A silicon rubber ball for use in conjunction with a cursor control device and a process utilizing compression molding to shape a silicon rubber and zirconium alloy into a substantially spherical ball are described. In the following description, numerous specific details are set forth, such as specific structures, etc., in order to provide a thorough understanding of the present invention. It will be obvious, however, to one skilled in the art that the present invention may be practiced without these specific details. In other instances, well-known processes have not been described in detail in order not to unnecessarily obscure the present invention.
Referring to FIG. 1, a prior art mouse ball 10, having an inner core 11 and an outer core 12 is shown. Inner core 11 is substantially spherical in shape and is typically formed from a metal or a metal alloy. The outer core (outer covering) 12 is then formed completely enclosing inner core 11. Outer core 12 is also substantially spherical in shape. Ideally, the geometric center of core 12 is also the geometric center 60 of ball 10. Geometric center of inner core 11 should also coincide with the geometric center 60. Inner core 11 provides the ball 10 with sufficient weight so that the ball 10 will make sufficient contact with the working surface and will overcome any frictional force between the ball and roller shafts (not shown) located within the mouse. This frictional force between the ball and the roller shafts tends to pull the ball into the mouse housing and away from the working surface. In a common embodiment, core 11 is comprised of zinc and outer core 12 is comprised of a silicon layer.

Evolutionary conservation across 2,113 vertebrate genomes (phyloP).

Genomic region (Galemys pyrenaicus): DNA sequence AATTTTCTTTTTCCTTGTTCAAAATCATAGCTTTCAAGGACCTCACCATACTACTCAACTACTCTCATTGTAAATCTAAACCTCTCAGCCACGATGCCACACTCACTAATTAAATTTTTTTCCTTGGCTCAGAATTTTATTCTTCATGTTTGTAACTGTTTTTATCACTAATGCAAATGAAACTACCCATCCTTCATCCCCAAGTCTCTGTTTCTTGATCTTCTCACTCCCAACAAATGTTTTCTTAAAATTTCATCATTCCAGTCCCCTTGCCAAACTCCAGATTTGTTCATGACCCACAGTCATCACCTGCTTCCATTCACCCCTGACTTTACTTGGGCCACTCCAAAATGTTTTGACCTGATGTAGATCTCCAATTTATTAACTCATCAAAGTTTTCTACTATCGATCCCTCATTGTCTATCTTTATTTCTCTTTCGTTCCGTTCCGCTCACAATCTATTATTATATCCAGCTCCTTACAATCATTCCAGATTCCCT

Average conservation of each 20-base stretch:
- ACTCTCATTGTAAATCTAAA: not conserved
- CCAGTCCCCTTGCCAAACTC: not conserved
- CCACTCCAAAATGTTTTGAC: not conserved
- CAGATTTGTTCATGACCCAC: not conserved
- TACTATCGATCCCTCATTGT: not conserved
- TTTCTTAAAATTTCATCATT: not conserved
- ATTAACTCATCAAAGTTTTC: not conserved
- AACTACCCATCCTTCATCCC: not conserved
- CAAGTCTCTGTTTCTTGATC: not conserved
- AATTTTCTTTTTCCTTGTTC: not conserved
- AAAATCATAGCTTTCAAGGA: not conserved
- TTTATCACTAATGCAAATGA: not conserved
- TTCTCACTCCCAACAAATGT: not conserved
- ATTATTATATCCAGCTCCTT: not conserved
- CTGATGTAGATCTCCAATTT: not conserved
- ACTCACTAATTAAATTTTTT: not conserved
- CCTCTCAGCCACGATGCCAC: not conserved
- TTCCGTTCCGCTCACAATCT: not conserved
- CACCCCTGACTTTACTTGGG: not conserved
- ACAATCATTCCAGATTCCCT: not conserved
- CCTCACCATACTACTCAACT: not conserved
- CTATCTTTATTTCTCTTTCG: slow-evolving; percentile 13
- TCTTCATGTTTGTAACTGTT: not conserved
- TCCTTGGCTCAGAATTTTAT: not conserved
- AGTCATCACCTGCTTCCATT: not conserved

A two-step prior art process for forming the ball 10 is shown in FIGS. 2 and 3. A heated, dual hemisphere compression mold is employed. In the first step, the metallic core 11, having been previously formed, is positioned within a cavity 20 of a first mold 21. Cavity 20 is shaped to contain a hemisphere of core 11. It is presumed that core 11 is substantially spherical and is also of uniform composition such that the geometric and gravitational centers are located at the same point. The diameter of the core 11 and the diameter of cavity 20 are substantially equivalent.